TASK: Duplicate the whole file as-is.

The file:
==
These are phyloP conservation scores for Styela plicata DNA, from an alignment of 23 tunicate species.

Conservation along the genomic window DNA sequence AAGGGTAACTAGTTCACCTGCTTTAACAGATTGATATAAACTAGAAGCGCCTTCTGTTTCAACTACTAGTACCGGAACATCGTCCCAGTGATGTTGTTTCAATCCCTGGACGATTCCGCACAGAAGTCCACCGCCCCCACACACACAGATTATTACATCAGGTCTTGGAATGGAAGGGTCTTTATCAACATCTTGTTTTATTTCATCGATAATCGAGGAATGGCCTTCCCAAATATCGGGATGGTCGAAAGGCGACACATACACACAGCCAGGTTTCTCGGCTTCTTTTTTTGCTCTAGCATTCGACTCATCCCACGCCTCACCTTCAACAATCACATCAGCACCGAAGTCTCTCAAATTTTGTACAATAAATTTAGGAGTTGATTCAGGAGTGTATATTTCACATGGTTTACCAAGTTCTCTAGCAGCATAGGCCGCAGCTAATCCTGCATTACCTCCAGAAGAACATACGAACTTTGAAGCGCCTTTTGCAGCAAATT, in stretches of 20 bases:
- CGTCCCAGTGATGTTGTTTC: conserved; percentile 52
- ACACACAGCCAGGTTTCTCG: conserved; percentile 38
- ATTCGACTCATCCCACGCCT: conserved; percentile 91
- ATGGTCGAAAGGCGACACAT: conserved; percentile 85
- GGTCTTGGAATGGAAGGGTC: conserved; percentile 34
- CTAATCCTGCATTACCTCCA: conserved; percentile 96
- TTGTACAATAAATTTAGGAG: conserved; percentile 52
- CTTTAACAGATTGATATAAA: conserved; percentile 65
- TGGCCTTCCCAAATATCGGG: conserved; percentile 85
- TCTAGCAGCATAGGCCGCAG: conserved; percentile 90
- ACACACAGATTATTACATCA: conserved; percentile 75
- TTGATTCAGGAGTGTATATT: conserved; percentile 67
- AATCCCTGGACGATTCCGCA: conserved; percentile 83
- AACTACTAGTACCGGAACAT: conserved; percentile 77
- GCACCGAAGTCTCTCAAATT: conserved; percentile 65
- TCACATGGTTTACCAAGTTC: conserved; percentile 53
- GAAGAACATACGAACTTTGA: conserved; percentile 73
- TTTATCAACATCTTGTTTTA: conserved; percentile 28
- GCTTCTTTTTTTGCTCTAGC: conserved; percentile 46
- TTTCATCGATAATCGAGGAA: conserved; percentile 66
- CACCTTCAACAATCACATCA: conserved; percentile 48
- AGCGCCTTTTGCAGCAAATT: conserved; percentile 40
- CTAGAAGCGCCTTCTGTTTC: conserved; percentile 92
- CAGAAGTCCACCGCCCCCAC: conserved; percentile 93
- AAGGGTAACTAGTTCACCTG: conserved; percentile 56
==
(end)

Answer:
These are phyloP conservation scores for Styela plicata DNA, from an alignment of 23 tunicate species.

Conservation along the genomic window DNA sequence AAGGGTAACTAGTTCACCTGCTTTAACAGATTGATATAAACTAGAAGCGCCTTCTGTTTCAACTACTAGTACCGGAACATCGTCCCAGTGATGTTGTTTCAATCCCTGGACGATTCCGCACAGAAGTCCACCGCCCCCACACACACAGATTATTACATCAGGTCTTGGAATGGAAGGGTCTTTATCAACATCTTGTTTTATTTCATCGATAATCGAGGAATGGCCTTCCCAAATATCGGGATGGTCGAAAGGCGACACATACACACAGCCAGGTTTCTCGGCTTCTTTTTTTGCTCTAGCATTCGACTCATCCCACGCCTCACCTTCAACAATCACATCAGCACCGAAGTCTCTCAAATTTTGTACAATAAATTTAGGAGTTGATTCAGGAGTGTATATTTCACATGGTTTACCAAGTTCTCTAGCAGCATAGGCCGCAGCTAATCCTGCATTACCTCCAGAAGAACATACGAACTTTGAAGCGCCTTTTGCAGCAAATT, in stretches of 20 bases:
- CGTCCCAGTGATGTTGTTTC: conserved; percentile 52
- ACACACAGCCAGGTTTCTCG: conserved; percentile 38
- ATTCGACTCATCCCACGCCT: conserved; percentile 91
- ATGGTCGAAAGGCGACACAT: conserved; percentile 85
- GGTCTTGGAATGGAAGGGTC: conserved; percentile 34
- CTAATCCTGCATTACCTCCA: conserved; percentile 96
- TTGTACAATAAATTTAGGAG: conserved; percentile 52
- CTTTAACAGATTGATATAAA: conserved; percentile 65
- TGGCCTTCCCAAATATCGGG: conserved; percentile 85
- TCTAGCAGCATAGGCCGCAG: conserved; percentile 90
- ACACACAGATTATTACATCA: conserved; percentile 75
- TTGATTCAGGAGTGTATATT: conserved; percentile 67
- AATCCCTGGACGATTCCGCA: conserved; percentile 83
- AACTACTAGTACCGGAACAT: conserved; percentile 77
- GCACCGAAGTCTCTCAAATT: conserved; percentile 65
- TCACATGGTTTACCAAGTTC: conserved; percentile 53
- GAAGAACATACGAACTTTGA: conserved; percentile 73
- TTTATCAACATCTTGTTTTA: conserved; percentile 28
- GCTTCTTTTTTTGCTCTAGC: conserved; percentile 46
- TTTCATCGATAATCGAGGAA: conserved; percentile 66
- CACCTTCAACAATCACATCA: conserved; percentile 48
- AGCGCCTTTTGCAGCAAATT: conserved; percentile 40
- CTAGAAGCGCCTTCTGTTTC: conserved; percentile 92
- CAGAAGTCCACCGCCCCCAC: conserved; percentile 93
- AAGGGTAACTAGTTCACCTG: conserved; percentile 56